Have you ever been worried about BYOND's limits or need an idea of what you can push BYOND to do before executing that neat idea? Worry no more! This is a reference list of BYOND's currently known limitations (Thank Ter13 for the info!) as of BYOND 504.1234 (Stable) for developers. As far as I am aware, these are not listed in the DM reference.

[Last edit: by Lummox JR as of BYOND 507.1286. My edits in brackets.]

Caches support 4-byte indexes.

Procs are limited to 64k instructions each at runtime.

For icons, the total number of frames available to Dream Seeker is above 64k. [The value type DSIconId, representing an individual frame, is a 4-byte index.]

While maps do not have a set limitation, there is a crash with sizes around 1000x1000x200. [Maps actually get squirrely well before this point. The webclient strictly supports only map sizes up to 16M turfs, or 3 bytes.]

Pop limit (unique tiles in DMB) is 4 bytes.

[Individual map files have a limit of only 64K symbols. If a map with lots of Z levels nears this limit, split the file.]

[There is a unique map cell limit of 2 bytes, which has been expanded to 4 bytes in 508.1292. A unique map cell is each unique combination of turf prototype, turf appearance, and area ID that exists on the map at runtime. Typically this number is low, but some games with huge maps have been known to stress it, especially if they use area-based lighting systems.]

The number of Interface Elements are limited to the same amount as of Windows.

View size is limited to a total area of 5,000 tiles.

The highest number supported is a signed 32-bit floating point number. Integers beyond the 24 bit range are represented as single-precision floating points, and thus will lose accuracy beyond the range of +/- 16777216. (Thanks for the correction, Ter13)

Numbers in BYOND also allow binary access to the lower 16 bits only.

Strings in BYOND are zero-terminated, and can support characters 1 through 255.

The following are limited to 16,777,216 instances at runtime:
  • /obj
  • /mob
  • /area
  • /image
  • Appearances (this is something internal with BYOND)
  • Unique overlay and underlay lists [This is an internal type called an ID array.]
  • User defined datums
  • [Consider turfs unofficially on this list.]

If there are any limitations not listed or have been removed, please shoot me a PM or a reply and I'll add it as soon as I can! Also with each new version, if a limit is removed or added I'll post it here. Please note that the list is only for stable versions; if a limit is to be removed in a Beta version I will have a note beside a limit that reads "To be removed in version xxx.xxxx" if I am aware of it.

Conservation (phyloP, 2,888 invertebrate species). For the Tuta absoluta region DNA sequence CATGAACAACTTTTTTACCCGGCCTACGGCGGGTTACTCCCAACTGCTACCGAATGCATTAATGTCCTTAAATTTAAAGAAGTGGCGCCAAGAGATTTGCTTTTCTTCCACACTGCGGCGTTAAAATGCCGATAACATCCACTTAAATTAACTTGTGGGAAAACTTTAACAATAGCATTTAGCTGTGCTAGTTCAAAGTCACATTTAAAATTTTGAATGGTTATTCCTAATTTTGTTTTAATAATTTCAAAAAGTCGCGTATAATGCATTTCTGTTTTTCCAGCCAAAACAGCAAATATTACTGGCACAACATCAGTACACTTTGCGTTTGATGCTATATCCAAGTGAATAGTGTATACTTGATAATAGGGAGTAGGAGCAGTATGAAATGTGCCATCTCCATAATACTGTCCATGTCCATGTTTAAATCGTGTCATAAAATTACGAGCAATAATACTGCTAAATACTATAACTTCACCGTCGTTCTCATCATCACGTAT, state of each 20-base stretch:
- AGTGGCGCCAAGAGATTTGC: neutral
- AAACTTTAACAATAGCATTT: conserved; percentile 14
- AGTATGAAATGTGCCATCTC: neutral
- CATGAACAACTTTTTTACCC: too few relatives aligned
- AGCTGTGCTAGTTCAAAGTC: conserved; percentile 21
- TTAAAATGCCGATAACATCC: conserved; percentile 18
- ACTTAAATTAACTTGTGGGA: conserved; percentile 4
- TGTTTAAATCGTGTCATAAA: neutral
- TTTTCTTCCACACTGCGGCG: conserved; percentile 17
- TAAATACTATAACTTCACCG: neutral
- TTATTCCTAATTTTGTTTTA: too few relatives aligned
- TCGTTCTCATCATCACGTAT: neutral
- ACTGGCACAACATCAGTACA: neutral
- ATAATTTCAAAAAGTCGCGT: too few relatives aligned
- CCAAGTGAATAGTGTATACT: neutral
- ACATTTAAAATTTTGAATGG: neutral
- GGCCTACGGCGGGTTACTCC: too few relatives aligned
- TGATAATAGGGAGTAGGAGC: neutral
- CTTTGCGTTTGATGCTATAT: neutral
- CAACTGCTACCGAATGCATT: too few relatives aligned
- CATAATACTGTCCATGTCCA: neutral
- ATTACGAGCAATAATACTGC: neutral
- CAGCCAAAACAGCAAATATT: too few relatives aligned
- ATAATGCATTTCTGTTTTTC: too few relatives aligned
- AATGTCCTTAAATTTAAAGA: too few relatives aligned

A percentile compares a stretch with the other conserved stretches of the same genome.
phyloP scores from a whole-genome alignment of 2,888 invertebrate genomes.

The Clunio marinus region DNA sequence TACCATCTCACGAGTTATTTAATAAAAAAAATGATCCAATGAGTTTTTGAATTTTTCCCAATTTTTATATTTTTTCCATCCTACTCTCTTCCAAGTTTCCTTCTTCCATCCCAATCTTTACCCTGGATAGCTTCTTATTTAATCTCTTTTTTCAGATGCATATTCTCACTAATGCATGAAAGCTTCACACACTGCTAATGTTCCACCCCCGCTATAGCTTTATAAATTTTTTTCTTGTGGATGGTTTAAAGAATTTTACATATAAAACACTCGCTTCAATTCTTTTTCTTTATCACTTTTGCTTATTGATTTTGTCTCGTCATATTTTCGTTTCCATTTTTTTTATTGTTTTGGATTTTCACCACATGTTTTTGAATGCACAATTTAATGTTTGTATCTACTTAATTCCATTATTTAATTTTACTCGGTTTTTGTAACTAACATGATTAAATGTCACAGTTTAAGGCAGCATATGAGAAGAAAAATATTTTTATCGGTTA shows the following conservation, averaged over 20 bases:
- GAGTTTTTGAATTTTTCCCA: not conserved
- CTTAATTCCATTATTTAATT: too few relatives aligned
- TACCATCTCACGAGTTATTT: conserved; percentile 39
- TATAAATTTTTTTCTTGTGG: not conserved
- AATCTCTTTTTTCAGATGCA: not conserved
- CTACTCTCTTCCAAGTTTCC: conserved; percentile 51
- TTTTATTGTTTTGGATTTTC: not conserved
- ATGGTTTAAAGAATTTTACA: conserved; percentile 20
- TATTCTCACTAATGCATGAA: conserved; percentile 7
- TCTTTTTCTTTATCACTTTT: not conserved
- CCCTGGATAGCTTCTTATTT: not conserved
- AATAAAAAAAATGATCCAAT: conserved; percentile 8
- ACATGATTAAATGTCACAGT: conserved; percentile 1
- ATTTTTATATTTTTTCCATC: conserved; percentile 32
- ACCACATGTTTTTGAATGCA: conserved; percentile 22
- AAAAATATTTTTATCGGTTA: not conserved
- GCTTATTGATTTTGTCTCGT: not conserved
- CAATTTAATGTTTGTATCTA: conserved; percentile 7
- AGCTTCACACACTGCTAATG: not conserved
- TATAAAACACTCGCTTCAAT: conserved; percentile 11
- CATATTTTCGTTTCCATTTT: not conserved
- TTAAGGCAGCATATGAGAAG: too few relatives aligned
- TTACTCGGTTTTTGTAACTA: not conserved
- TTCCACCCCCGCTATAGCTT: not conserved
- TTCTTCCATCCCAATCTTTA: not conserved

(I'd like to make a sticky request for this, if possible)
Good job. Also include big numbers as a limitation.
Can this be sticky please?
In response to Ssj4justdale
Ssj4justdale wrote:
Good job. Also include big numbers as a limitation.

Big numbers? How big? I'm guessing as big as a 32 bit integer?

BYOND can handle int (integers) but not bigint (Which is useful to the DBZ fanbase)

Or people who create mathematical stuff with those intense numbers.
In response to Ssj4justdale
That would make sense as I assumed long ago that BYOND was coded with 32-bit hardware in mind (due to its age) and not 64-bit hardware.

Will add it!
Love it :)
I added some more accurate information to the discussion of number types, as well as included information regarding binary access to number types.

I also put in some information regarding the characters that strings support.
When it reads "64k instructions", what constitutes an instruction? It's kinda obscure. Is each line an instruction? Each operator? Is a call to another Proc within a Proc an instruction?
Ah, I can shed some light on that.
DM compiles information into bytecode. Not every line is equal to another in the number of instructions:

For instance, this line:

var/v = (x + 1) * 2

Compiles down roughly to something like this:

access x;
add 1 (pop, push);
mul 2 (pop, push);
define v;
assign v (pop);

That's roughly 5 instructions (ignore the pop/push, those are implicit instructions the VM does to manage the stack) for that one little line of code. Of course, the above isn't EXACTLY BYOND's bytecode, but it's pretty close.
In response to Wontoon
BYOND only maintains integer precision up to 24 bits, so +/- 16777216, after that it's represented as a single precision float.
Was my correction to wontoon's post not clear enough?
Well, 256^3 is definitely an odd way to express the 24 bit integer precision.
I made some edits to update the info. The map cell limit was specifically not listed, although in 508.1292 it's effectively removed.
I'm curious about current string limitations. Which characters is BYOND incapable of reading?

i.e., NUL (0x00) characters or other control characters
In response to NullQuery
BYOND null-terminates all strings, so a null character can't be part of a string. The character 255 is used as a control character for a number of purposes.

I kinda think it'd be nice to support UTF-8 encoding, but I suspect that'd turn out to be super difficult. A lot of basic string tasks would suddenly be a great deal harder, like getting the length or copying a specific range, unless there were an internal raw format that used twice as much memory.
twice as much memory.

Memory isn't really our bottleneck at all. CPU is our main issue.
In response to Ter13
True, but I know some games do push the envelope when it comes to memory. It's not 100% out of consideration.

One of the changes that's been proposed regarding var access to increase speed might actually improve memory too, though: specifically, changing each datum's vars linked list into a sorted array. Ideally I'd like to do something similar with parent var lookups too; they're not linked lists but they're inefficient.